If you are planning on playing in the deep endof command line Linux it may be worth picking up the Linux Pocket Guide published by O’Reilly it’s not always the easiest to understand but it’s cheap and it will tell you what a command does.

There’s plenty of online help but I find you can all to easily be diverted it won’t do you any harm to get familiar with the following

cd = change directory
pwd = print working directory
ls = list files

the dos equivalents are

cd = cd
pwd = there is no equivalent you are expected either know or read the prompt.
ls = dir

It’s probably a good time to have an explore of the file space if you have run the sudo su then you are logged as root the super user and typing cd on its own will change your working directory to root.

cd/ will take you to the root of the RPi drive and an ls at this point will show you the root structure and it’s worth knowing that the whole of the structure of the operating system is visible.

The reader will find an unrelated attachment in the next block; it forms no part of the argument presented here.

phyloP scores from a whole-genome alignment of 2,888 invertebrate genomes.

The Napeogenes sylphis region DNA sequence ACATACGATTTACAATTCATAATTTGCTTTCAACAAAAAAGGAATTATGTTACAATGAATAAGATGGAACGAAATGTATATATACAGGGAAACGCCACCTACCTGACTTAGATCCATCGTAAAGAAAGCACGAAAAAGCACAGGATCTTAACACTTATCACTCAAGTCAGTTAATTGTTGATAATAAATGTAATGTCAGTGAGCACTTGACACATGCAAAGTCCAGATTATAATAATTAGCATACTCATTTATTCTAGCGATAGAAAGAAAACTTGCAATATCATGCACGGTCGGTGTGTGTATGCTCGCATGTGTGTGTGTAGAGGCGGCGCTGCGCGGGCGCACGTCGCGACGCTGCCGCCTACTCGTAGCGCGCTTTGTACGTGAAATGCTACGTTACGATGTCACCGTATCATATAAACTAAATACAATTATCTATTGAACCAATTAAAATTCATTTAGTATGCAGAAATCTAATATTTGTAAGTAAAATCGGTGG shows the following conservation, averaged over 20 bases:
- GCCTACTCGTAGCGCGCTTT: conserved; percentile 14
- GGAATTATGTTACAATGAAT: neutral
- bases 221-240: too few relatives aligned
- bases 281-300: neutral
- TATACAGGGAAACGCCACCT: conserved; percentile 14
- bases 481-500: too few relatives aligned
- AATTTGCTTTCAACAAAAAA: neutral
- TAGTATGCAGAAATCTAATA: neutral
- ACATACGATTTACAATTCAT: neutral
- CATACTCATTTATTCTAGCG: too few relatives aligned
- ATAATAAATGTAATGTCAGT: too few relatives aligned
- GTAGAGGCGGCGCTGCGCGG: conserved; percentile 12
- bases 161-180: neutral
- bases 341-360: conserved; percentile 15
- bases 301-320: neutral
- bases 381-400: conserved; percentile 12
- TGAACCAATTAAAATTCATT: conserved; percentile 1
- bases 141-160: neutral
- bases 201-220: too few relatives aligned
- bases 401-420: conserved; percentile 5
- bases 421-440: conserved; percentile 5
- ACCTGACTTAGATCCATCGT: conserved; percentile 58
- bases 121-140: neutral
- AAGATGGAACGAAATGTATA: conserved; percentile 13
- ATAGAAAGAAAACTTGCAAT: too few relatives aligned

Everything (And I mean Everything) in Unix/Linux is a file so the hardware is here as well as the software so do not go deleting stuff unless you want to cultivate familiarity with the re-image process :D

However the back side to this warning is that anything you do can be undone by re-imaging your SD card.

So we need to navigate to the etc folder and to edit the configuration file for vsftpd you can edit without the navigation but it will be worth your while as a noob to understand what is going on.


cd /etc

note there is a space between the cd and the /etc so you are looking at the long list of stuff in the etc folder you are going to edit one of the core files of Wheezy that is vsftpd.conf.

Now I have a preference for nano as an editor of choice there are others feel free to explore note pico is the same as nano and if I explain using nano at least for now you will know what is happening so

nano vsftpd.conf

Now the vsftpd.conf file looks daunting but the commenting is excellent any line that starts with the hash # is a comment and is ignored.

To activate the line remove the hash.

Example of making changes in vsftpd.conf

Lets look at one small section so you can follow this. Find the following part

# Run standalone with IPv6